McEwen grant helps achieve greater literacy
There’s a great literacy program now running in the Goulburn Valley, thanks to a grant from the McEwen Foundation via FRRR.
The Aboriginal Literacy Foundation received $7,500, enabling it to provide a targeted literacy support service to Indigenous children attending schools in the Goulburn Valley region in Northern Victoria.
Within this region, the major centres of Echuca and Shepparton have a relatively high Aboriginal population, with Shepparton having the highest Indigenous population in Victoria, outside of the Melbourne metropolitan area.
Unfortunately, Aboriginal children in these centres are substantially below national literacy and numeracy benchmarks. This isn’t surprising given the high level of Indigenous children leaving school early – 53% leave before they have finished Year 8. The majority of them end up unemployed, and this contributes significantly to social problems within the community such as drinking, damage to property and theft.
The Aboriginal Literacy Foundation was founded in 2003 in response to the significant social issues in Aboriginal communities. Caught in a self-perpetuating cycle of abuse, poverty and unemployment, the ALF believes that Indigenous youth can break this cycle through literacy education. ALF acknowledges the direct correlation between low literacy levels and unemployment, anti-social behaviour and crime with Indigenous young people.
Their professional and innovative literacy services provide direct assistance to young Aboriginals and provide them with encouragement and hope for the future. The range of programs the ALF provide include a weekly tutoring service, literacy camps, literacy support services, as well as raising awareness and advocating for the literacy needs of Indigenous people.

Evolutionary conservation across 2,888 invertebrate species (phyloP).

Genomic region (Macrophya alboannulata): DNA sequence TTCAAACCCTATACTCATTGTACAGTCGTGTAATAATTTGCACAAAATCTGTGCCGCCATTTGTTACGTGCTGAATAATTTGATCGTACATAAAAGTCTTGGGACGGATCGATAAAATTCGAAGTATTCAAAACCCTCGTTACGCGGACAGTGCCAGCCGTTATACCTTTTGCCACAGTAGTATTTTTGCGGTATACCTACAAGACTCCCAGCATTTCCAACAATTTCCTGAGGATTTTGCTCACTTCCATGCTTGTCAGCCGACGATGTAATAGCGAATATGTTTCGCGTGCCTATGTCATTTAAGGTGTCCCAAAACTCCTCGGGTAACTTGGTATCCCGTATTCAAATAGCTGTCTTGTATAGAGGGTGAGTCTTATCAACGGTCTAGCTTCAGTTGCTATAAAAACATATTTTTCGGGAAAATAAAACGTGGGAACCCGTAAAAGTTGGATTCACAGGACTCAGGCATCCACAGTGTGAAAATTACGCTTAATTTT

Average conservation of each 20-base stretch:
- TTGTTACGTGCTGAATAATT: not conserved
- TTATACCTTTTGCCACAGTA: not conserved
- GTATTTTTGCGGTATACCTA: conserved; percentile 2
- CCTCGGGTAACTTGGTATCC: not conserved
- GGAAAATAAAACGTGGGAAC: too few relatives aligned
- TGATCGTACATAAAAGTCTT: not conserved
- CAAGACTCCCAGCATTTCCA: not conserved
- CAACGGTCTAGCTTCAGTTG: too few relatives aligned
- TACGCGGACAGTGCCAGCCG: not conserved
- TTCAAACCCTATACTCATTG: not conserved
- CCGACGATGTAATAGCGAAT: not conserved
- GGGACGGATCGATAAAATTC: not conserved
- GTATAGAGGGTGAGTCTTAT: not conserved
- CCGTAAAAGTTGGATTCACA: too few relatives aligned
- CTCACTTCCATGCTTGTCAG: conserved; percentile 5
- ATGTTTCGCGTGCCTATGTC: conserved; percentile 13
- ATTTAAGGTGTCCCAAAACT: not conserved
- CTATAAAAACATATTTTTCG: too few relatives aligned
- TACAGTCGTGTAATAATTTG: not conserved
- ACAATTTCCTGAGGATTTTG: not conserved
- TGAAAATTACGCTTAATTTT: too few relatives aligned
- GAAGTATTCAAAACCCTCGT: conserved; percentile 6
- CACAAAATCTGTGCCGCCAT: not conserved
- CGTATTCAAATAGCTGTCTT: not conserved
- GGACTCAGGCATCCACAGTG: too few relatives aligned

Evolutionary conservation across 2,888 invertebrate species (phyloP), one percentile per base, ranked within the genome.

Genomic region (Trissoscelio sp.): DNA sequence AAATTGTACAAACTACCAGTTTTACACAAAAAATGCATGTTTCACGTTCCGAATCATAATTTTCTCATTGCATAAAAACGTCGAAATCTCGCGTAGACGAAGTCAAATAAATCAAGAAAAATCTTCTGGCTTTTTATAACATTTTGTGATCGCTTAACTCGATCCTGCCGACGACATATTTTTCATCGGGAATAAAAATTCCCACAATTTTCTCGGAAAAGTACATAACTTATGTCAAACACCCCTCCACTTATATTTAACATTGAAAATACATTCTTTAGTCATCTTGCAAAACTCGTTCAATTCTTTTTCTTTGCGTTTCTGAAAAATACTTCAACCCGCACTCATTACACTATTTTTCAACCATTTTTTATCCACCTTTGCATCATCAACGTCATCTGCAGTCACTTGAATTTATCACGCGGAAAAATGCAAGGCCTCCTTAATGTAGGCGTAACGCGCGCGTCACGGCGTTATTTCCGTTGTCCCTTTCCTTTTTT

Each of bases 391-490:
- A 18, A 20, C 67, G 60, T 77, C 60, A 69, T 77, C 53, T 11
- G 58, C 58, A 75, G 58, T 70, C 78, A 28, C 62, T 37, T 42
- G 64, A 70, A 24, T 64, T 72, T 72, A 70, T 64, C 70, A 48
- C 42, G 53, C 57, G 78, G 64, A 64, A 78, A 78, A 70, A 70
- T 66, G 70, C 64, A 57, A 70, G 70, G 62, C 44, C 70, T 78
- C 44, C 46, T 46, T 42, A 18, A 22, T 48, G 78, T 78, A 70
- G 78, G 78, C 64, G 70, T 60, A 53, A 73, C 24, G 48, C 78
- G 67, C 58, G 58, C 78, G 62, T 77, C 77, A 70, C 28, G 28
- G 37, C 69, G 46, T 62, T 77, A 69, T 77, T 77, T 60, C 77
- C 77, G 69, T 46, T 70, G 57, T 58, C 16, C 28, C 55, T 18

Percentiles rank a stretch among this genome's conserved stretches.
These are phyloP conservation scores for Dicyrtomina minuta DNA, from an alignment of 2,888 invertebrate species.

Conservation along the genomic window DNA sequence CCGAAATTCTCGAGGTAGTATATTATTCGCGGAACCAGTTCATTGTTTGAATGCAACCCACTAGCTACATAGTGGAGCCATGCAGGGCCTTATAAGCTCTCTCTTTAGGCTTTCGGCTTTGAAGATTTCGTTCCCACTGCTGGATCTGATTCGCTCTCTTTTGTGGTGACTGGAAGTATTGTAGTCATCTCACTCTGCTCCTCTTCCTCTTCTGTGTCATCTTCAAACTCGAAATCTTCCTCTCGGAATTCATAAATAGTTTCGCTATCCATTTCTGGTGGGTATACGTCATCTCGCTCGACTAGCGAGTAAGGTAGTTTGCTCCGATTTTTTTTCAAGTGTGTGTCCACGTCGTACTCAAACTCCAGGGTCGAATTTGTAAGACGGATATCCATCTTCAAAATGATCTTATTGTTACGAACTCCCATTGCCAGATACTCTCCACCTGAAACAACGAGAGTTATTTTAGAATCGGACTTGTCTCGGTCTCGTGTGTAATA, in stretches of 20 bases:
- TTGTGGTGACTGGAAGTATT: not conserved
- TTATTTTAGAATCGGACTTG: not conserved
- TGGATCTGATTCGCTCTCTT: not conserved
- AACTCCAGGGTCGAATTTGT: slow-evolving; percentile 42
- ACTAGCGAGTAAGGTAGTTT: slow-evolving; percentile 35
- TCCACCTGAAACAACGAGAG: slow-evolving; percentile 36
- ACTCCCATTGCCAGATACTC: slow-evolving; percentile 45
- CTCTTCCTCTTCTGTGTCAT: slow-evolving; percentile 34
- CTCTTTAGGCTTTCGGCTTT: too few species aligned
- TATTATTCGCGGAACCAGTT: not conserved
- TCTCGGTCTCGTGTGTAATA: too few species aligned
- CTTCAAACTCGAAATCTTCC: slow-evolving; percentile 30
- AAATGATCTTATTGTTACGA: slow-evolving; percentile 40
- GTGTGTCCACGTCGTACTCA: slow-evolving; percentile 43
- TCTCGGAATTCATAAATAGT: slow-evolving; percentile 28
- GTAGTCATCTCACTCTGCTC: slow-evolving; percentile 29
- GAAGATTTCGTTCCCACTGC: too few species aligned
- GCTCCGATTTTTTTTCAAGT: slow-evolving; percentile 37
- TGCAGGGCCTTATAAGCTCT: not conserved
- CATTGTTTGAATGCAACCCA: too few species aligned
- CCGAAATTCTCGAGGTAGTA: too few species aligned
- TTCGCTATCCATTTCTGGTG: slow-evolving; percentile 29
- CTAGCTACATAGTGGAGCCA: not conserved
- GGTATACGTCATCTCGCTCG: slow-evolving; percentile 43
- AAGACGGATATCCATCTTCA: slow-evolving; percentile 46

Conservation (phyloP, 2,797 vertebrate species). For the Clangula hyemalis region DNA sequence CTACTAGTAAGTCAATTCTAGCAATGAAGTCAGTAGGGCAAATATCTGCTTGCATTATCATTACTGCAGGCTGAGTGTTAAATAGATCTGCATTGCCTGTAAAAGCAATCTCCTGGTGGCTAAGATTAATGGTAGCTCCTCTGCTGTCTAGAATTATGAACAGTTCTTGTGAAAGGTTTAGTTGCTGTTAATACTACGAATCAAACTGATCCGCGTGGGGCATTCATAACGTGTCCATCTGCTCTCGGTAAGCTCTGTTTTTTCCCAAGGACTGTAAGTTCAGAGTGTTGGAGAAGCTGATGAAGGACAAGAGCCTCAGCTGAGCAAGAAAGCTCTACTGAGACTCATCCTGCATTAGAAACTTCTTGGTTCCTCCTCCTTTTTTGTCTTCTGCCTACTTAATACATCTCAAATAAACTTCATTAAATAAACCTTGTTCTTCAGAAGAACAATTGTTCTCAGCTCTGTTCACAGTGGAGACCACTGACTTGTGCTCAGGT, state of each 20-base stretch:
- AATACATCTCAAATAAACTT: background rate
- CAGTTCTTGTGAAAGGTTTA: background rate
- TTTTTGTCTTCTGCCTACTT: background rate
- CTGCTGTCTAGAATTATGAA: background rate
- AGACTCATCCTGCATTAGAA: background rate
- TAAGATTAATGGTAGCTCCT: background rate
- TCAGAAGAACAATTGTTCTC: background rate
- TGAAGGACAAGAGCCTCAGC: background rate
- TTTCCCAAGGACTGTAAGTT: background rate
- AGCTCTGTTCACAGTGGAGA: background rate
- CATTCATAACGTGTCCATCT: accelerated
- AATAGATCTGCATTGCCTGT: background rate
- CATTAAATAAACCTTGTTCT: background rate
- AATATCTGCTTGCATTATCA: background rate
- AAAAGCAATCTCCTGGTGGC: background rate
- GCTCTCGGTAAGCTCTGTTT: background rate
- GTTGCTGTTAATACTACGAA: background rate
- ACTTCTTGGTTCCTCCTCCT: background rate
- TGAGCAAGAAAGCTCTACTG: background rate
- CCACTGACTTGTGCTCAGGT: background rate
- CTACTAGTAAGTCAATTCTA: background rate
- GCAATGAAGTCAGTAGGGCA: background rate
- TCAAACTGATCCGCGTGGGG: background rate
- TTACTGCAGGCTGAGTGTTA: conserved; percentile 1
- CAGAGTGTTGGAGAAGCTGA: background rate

With the funding received from the McEwen Foundation, the ALF was able to provide a targeted program aimed at encouraging Aboriginal children to remain engaged in education, thereby reducing anti-social and criminal behaviour, to enable long term improvement in health and wellbeing and life expectancy.
Every week, 13 children received one-on-one literacy learning support using a range of culturally relevant literacy resources, and 28 children from across the Goulburn Valley region attended a Literacy and Heritage Camp. Literacy Evaluation is also being conducted by way of regular testing and evaluation to provide a base to measure individual progress and ongoing literacy needs within the community.
It is hoped that the literary support service provided by ALF will enable Indigenous youth to participate in the community, secure employment and address health and wellbeing needs so that they can impact the next generation and build an understanding of the importance of education to long term life outcomes.